[edited by - iamjoesname on January 18, 2004 1:45:04 AM]


It makes sense for it to return pos. infinity. Take a look at the graph of 1 / x as x->0+.

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quote:
Original post by fallenang3l
It makes sense for it to return pos. infinity. Take a look at the graph of 1 / x as x->0+.


Yes, the lim x->0+ 1/x is positive infinity. However, the statement "float a = 0.0f; float b = 6/a;" is not a limit. It''s simply a division by 0 statement. Returning positive infinity here is just mathematically incorrect; 6/0 does not equal positive infinity--it''s undefined. NaN seems the better option to me.

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quote:
Original post by iamjoesname
If you run fallenang3l''s code in .NET 2003, b = 1.#INF, or positive infinity, non NaN. This makes me wonder about three things. One, why was it changed from VC++6 to VC++7, since (at least to me) it makes more sense to have NaN returned for an undefined result rather than positive infinity? Two, why is a hardware exception not thrown, as is the case with integer division by 0? Third, if you search through MSDN, there''s a section on C++ Multiplicative Operators which says "Division by 0 in either a division or a modulus expression is undefined and causes a run-time error." Not only is the result here not undefined (it''s actually positive infinity), but it does not cause a run-time error. Apparently, Microsoft sometimes doesn''t even conform to it''s own documentation--kind of like b != b, eh?

[edited by - iamjoesname on January 18, 2004 1:45:04 AM]


1) NaN is the result of floating point operations that are mathematically undefined. 1.0/0.0 is infinite (represented as a number with maximum exponent - 127 for float, 1023 for double - and zero mantissa), ok, but 0.0/0.0 is Not a Number (NaN)

2) It depends on the architecture. There are signalling NaNs and non-signalling NaNs. When a signalling NaN is returned, a hardware exception is raised (if the hardware supports it) and it is converted to a non-signalling NaN.

3) I assume the page referred to integer operations: I believe the modulus operator is not defined for floating-point numbers. As for the reason for floats'' behaviour, that''s the way the IEEE 754 standard wants it. It also states that NaN != X for all values of X, including NaN.


“Debugging is twice as hard as writing the code in the first place. Therefore, if you write the code as cleverly as possible, you are, by definition, not smart enough to debug it.”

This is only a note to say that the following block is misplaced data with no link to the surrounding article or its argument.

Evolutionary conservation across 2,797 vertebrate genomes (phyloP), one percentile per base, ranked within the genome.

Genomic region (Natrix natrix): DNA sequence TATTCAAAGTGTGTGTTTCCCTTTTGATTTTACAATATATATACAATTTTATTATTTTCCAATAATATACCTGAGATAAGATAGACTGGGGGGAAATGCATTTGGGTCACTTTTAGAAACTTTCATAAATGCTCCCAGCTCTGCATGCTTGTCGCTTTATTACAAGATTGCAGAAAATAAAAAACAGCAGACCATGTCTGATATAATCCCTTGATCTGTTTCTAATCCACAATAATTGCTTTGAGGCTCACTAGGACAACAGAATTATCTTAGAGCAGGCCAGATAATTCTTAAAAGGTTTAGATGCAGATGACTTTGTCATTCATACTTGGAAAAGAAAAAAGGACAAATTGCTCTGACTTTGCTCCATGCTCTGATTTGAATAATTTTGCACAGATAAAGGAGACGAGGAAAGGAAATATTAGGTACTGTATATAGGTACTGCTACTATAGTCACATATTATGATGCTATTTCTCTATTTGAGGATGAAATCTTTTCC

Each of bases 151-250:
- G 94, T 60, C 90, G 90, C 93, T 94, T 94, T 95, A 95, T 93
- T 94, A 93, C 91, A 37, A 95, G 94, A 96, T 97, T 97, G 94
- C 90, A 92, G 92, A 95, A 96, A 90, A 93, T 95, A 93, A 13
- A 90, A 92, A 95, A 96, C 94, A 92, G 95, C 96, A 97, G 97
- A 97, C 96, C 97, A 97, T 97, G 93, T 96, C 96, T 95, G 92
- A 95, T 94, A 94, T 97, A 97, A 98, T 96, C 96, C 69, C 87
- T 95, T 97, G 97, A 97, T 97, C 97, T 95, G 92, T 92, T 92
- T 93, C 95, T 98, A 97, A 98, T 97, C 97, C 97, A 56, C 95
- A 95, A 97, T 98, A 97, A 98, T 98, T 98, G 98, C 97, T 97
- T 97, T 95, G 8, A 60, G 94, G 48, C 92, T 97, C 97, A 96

— Brian W. Kernighan (C programming language co-inventor)

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quote:
Original post by iamjoesname
Yes, the lim x->0+ 1/x is positive infinity. However, the statement "float a = 0.0f; float b = 6/a;" is not a limit. It''s simply a division by 0 statement. Returning positive infinity here is just mathematically incorrect; 6/0 does not equal positive infinity--it''s undefined. NaN seems the better option to me.


Standard floating-point numbers are stored in a sign-exponent-mantissa form. It follows that there is both a ''positive zero'' [0 00000000 000000000000000] and a ''negative zero'' [1 00000000 000000000000000].

Floating point numbers may not behave entirely accurately in mathematical terms (after all, they only cover a finite number of value), but not only are they fully specified (IEEE 754 - Standard for Binary Floating-Point Arithmetic), returning an infinite value is more useful than getting a NaN regardless.


“Debugging is twice as hard as writing the code in the first place. Therefore, if you write the code as cleverly as possible, you are, by definition, not smart enough to debug it.”
— Brian W. Kernighan (C programming language co-inventor)

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Yes. There are some algorithms where it''s useful to be able to distinguish the +0 result from -0, too.

Though if I were designing a number format I think I''d want to have separate values to indicate ''positive zero'', ''negative zero'' (both as limiting cases) and plain old 0 (which gives NaNs on division, because there''s no way to know which side the limit ought to be taken from).